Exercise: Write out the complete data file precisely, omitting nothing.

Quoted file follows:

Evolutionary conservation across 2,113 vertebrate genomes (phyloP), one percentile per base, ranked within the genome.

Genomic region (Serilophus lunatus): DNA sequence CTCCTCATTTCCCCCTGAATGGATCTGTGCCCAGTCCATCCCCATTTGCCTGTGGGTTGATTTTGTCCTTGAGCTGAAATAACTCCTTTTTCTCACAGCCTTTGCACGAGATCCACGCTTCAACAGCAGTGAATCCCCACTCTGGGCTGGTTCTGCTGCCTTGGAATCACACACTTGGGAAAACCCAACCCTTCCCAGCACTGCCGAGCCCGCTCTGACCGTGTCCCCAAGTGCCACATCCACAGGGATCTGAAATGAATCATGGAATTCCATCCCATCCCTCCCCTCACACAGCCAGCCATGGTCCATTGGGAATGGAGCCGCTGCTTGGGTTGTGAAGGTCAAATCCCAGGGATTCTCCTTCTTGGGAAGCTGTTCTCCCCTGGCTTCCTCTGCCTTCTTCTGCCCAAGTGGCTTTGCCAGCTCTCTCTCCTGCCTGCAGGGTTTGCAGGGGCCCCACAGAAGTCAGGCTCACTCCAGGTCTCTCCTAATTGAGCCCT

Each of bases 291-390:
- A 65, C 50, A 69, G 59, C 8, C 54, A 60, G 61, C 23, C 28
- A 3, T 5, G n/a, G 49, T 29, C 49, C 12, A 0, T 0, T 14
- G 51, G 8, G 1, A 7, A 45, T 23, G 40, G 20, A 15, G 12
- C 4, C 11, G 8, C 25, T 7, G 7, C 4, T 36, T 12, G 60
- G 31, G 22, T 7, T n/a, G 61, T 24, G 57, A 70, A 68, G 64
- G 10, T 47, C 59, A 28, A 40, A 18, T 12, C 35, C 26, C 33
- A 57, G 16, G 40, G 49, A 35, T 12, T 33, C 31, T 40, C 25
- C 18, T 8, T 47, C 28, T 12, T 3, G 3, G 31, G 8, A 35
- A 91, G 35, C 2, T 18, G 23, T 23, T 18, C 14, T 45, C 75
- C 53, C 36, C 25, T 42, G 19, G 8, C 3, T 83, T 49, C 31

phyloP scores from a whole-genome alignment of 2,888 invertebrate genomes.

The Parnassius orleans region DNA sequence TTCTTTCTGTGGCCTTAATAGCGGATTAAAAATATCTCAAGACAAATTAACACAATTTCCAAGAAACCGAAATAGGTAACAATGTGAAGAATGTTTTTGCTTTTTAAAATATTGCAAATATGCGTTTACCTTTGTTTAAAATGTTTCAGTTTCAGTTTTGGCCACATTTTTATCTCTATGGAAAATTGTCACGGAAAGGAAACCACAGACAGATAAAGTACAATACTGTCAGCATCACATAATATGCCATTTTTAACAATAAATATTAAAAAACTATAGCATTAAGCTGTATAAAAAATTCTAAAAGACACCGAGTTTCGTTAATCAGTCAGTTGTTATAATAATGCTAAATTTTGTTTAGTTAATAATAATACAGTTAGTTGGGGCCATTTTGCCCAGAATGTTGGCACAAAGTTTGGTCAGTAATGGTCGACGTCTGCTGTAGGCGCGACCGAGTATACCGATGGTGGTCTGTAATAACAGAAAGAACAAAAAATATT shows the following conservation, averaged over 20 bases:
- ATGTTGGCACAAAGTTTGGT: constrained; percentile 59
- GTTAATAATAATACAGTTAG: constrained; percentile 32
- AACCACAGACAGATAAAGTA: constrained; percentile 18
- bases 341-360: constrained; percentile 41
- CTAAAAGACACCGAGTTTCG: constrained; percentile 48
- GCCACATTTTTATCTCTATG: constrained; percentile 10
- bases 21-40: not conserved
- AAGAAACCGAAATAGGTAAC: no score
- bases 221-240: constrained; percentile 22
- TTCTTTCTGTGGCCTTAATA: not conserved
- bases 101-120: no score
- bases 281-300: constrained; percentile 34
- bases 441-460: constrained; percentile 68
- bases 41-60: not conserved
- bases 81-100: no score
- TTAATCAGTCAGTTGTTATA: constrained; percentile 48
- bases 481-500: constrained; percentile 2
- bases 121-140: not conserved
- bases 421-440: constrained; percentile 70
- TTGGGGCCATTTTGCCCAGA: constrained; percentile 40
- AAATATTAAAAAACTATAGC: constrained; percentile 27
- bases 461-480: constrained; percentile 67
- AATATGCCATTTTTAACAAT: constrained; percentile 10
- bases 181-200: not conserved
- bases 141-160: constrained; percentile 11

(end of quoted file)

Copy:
Evolutionary conservation across 2,113 vertebrate genomes (phyloP), one percentile per base, ranked within the genome.

Genomic region (Serilophus lunatus): DNA sequence CTCCTCATTTCCCCCTGAATGGATCTGTGCCCAGTCCATCCCCATTTGCCTGTGGGTTGATTTTGTCCTTGAGCTGAAATAACTCCTTTTTCTCACAGCCTTTGCACGAGATCCACGCTTCAACAGCAGTGAATCCCCACTCTGGGCTGGTTCTGCTGCCTTGGAATCACACACTTGGGAAAACCCAACCCTTCCCAGCACTGCCGAGCCCGCTCTGACCGTGTCCCCAAGTGCCACATCCACAGGGATCTGAAATGAATCATGGAATTCCATCCCATCCCTCCCCTCACACAGCCAGCCATGGTCCATTGGGAATGGAGCCGCTGCTTGGGTTGTGAAGGTCAAATCCCAGGGATTCTCCTTCTTGGGAAGCTGTTCTCCCCTGGCTTCCTCTGCCTTCTTCTGCCCAAGTGGCTTTGCCAGCTCTCTCTCCTGCCTGCAGGGTTTGCAGGGGCCCCACAGAAGTCAGGCTCACTCCAGGTCTCTCCTAATTGAGCCCT

Each of bases 291-390:
- A 65, C 50, A 69, G 59, C 8, C 54, A 60, G 61, C 23, C 28
- A 3, T 5, G n/a, G 49, T 29, C 49, C 12, A 0, T 0, T 14
- G 51, G 8, G 1, A 7, A 45, T 23, G 40, G 20, A 15, G 12
- C 4, C 11, G 8, C 25, T 7, G 7, C 4, T 36, T 12, G 60
- G 31, G 22, T 7, T n/a, G 61, T 24, G 57, A 70, A 68, G 64
- G 10, T 47, C 59, A 28, A 40, A 18, T 12, C 35, C 26, C 33
- A 57, G 16, G 40, G 49, A 35, T 12, T 33, C 31, T 40, C 25
- C 18, T 8, T 47, C 28, T 12, T 3, G 3, G 31, G 8, A 35
- A 91, G 35, C 2, T 18, G 23, T 23, T 18, C 14, T 45, C 75
- C 53, C 36, C 25, T 42, G 19, G 8, C 3, T 83, T 49, C 31

phyloP scores from a whole-genome alignment of 2,888 invertebrate genomes.

The Parnassius orleans region DNA sequence TTCTTTCTGTGGCCTTAATAGCGGATTAAAAATATCTCAAGACAAATTAACACAATTTCCAAGAAACCGAAATAGGTAACAATGTGAAGAATGTTTTTGCTTTTTAAAATATTGCAAATATGCGTTTACCTTTGTTTAAAATGTTTCAGTTTCAGTTTTGGCCACATTTTTATCTCTATGGAAAATTGTCACGGAAAGGAAACCACAGACAGATAAAGTACAATACTGTCAGCATCACATAATATGCCATTTTTAACAATAAATATTAAAAAACTATAGCATTAAGCTGTATAAAAAATTCTAAAAGACACCGAGTTTCGTTAATCAGTCAGTTGTTATAATAATGCTAAATTTTGTTTAGTTAATAATAATACAGTTAGTTGGGGCCATTTTGCCCAGAATGTTGGCACAAAGTTTGGTCAGTAATGGTCGACGTCTGCTGTAGGCGCGACCGAGTATACCGATGGTGGTCTGTAATAACAGAAAGAACAAAAAATATT shows the following conservation, averaged over 20 bases:
- ATGTTGGCACAAAGTTTGGT: constrained; percentile 59
- GTTAATAATAATACAGTTAG: constrained; percentile 32
- AACCACAGACAGATAAAGTA: constrained; percentile 18
- bases 341-360: constrained; percentile 41
- CTAAAAGACACCGAGTTTCG: constrained; percentile 48
- GCCACATTTTTATCTCTATG: constrained; percentile 10
- bases 21-40: not conserved
- AAGAAACCGAAATAGGTAAC: no score
- bases 221-240: constrained; percentile 22
- TTCTTTCTGTGGCCTTAATA: not conserved
- bases 101-120: no score
- bases 281-300: constrained; percentile 34
- bases 441-460: constrained; percentile 68
- bases 41-60: not conserved
- bases 81-100: no score
- TTAATCAGTCAGTTGTTATA: constrained; percentile 48
- bases 481-500: constrained; percentile 2
- bases 121-140: not conserved
- bases 421-440: constrained; percentile 70
- TTGGGGCCATTTTGCCCAGA: constrained; percentile 40
- AAATATTAAAAAACTATAGC: constrained; percentile 27
- bases 461-480: constrained; percentile 67
- AATATGCCATTTTTAACAAT: constrained; percentile 10
- bases 181-200: not conserved
- bases 141-160: constrained; percentile 11